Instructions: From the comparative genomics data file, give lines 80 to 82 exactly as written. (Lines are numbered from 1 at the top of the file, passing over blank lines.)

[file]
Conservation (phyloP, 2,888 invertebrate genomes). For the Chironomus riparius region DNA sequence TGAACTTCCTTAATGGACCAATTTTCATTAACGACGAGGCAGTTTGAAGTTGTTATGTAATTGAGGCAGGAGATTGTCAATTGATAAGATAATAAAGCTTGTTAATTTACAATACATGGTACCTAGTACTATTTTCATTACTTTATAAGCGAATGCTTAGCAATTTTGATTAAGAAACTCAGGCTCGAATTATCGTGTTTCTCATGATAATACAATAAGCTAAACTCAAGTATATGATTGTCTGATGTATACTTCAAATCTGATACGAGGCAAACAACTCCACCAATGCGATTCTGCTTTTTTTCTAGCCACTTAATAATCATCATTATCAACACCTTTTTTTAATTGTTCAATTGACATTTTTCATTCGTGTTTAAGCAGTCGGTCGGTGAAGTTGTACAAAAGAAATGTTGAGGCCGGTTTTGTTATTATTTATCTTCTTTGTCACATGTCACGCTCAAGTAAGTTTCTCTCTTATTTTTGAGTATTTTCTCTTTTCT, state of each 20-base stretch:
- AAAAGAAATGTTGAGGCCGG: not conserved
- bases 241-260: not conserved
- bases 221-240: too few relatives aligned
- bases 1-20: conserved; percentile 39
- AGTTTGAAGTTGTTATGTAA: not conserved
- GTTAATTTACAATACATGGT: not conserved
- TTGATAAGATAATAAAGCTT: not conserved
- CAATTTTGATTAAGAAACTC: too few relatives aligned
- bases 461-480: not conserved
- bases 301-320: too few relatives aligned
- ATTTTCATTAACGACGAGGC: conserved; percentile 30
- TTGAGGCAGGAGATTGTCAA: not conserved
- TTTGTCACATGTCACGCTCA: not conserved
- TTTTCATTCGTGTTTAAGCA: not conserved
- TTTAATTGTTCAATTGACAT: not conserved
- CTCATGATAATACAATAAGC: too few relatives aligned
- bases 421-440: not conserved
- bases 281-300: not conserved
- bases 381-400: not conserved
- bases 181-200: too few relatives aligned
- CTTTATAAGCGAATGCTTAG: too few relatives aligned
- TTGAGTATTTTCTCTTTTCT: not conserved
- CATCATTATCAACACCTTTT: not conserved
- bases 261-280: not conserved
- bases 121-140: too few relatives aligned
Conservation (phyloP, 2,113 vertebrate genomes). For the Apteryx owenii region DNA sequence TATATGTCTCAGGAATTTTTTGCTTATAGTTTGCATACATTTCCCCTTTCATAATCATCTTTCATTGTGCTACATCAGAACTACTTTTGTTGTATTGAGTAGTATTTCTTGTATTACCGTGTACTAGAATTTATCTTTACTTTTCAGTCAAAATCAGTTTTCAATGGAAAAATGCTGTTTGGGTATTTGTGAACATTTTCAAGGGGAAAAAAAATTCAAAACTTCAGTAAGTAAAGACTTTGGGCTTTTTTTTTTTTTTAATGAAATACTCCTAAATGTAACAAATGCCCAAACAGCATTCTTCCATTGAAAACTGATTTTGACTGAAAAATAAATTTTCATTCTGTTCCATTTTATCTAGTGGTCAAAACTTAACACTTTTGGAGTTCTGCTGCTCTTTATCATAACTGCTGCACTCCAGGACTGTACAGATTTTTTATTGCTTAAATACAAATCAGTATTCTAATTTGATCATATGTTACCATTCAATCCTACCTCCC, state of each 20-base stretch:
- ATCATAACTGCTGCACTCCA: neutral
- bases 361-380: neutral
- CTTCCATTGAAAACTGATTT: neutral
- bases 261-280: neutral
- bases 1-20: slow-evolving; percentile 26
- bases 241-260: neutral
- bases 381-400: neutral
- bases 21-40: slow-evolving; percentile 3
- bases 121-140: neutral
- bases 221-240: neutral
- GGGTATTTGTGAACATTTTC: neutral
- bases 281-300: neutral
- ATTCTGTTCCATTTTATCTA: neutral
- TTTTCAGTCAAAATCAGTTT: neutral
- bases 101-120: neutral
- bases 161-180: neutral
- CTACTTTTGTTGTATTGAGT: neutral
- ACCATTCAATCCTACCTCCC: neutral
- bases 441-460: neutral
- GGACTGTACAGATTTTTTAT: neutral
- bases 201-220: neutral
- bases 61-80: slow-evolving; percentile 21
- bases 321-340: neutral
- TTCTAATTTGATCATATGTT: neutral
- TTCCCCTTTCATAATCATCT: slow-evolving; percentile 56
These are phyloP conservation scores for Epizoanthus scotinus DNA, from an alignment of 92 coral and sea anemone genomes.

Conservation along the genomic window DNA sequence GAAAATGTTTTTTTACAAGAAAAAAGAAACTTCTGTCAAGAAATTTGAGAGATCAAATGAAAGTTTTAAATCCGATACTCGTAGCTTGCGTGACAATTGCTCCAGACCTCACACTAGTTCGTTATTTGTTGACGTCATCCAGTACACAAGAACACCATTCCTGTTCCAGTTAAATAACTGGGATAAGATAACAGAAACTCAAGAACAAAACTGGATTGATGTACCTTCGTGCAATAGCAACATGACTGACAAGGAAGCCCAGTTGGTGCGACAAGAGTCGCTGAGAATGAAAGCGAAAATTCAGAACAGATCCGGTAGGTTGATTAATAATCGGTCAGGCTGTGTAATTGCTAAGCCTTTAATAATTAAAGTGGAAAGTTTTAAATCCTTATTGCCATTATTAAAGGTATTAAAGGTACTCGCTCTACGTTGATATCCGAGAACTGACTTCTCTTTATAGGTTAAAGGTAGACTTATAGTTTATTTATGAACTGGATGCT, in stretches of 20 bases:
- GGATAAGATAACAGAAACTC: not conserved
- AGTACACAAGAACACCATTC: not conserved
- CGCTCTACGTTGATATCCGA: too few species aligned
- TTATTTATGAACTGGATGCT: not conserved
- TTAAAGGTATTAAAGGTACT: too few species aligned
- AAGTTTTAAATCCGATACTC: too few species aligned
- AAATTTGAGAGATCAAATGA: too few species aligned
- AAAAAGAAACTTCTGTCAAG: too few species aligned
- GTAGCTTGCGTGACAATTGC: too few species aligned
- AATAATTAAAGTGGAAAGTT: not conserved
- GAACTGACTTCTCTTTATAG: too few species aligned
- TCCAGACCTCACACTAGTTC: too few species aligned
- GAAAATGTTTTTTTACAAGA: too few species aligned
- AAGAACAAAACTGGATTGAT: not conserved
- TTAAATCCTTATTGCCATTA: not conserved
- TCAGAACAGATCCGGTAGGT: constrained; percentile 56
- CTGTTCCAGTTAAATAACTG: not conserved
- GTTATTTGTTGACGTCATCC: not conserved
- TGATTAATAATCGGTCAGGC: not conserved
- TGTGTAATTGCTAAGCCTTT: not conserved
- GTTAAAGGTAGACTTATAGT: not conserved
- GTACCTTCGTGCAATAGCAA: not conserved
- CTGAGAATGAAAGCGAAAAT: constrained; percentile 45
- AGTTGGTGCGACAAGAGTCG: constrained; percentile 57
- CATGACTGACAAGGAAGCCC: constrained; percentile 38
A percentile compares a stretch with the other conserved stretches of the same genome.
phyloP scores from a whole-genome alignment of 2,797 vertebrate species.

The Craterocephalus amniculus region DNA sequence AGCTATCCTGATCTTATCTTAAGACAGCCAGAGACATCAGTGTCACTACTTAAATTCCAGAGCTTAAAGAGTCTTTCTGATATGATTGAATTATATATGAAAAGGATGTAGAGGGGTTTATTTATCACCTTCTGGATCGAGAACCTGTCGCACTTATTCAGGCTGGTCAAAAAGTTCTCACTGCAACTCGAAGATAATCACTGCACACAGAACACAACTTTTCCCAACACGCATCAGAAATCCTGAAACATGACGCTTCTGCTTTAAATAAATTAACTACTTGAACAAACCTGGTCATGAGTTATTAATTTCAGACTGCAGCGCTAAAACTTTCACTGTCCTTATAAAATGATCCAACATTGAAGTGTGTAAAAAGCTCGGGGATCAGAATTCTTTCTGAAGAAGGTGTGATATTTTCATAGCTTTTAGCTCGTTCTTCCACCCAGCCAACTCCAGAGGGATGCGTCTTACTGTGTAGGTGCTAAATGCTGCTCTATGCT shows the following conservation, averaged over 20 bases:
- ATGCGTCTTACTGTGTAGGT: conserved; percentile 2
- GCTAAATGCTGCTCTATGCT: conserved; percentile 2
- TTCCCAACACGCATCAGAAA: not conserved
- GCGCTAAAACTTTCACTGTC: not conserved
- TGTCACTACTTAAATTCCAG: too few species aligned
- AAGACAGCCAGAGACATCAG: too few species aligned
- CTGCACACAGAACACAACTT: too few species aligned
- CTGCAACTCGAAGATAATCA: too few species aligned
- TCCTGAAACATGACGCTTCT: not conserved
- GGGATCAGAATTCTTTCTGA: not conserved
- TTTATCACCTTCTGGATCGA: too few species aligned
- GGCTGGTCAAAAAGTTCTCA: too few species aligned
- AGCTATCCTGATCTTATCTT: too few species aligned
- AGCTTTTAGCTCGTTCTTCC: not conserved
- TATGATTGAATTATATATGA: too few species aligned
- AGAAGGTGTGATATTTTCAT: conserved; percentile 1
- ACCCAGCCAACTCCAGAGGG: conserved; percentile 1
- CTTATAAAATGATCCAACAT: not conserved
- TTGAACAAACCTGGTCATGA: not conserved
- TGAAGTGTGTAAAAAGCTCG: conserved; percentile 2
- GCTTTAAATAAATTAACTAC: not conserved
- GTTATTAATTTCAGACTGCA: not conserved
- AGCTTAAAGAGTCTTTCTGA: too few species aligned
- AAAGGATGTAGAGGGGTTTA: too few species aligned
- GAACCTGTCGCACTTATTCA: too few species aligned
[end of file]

A percentile compares a stretch with the other conserved stretches of the same genome.
phyloP scores from a whole-genome alignment of 2,797 vertebrate species.

The Craterocephalus amniculus region DNA sequence AGCTATCCTGATCTTATCTTAAGACAGCCAGAGACATCAGTGTCACTACTTAAATTCCAGAGCTTAAAGAGTCTTTCTGATATGATTGAATTATATATGAAAAGGATGTAGAGGGGTTTATTTATCACCTTCTGGATCGAGAACCTGTCGCACTTATTCAGGCTGGTCAAAAAGTTCTCACTGCAACTCGAAGATAATCACTGCACACAGAACACAACTTTTCCCAACACGCATCAGAAATCCTGAAACATGACGCTTCTGCTTTAAATAAATTAACTACTTGAACAAACCTGGTCATGAGTTATTAATTTCAGACTGCAGCGCTAAAACTTTCACTGTCCTTATAAAATGATCCAACATTGAAGTGTGTAAAAAGCTCGGGGATCAGAATTCTTTCTGAAGAAGGTGTGATATTTTCATAGCTTTTAGCTCGTTCTTCCACCCAGCCAACTCCAGAGGGATGCGTCTTACTGTGTAGGTGCTAAATGCTGCTCTATGCT shows the following conservation, averaged over 20 bases: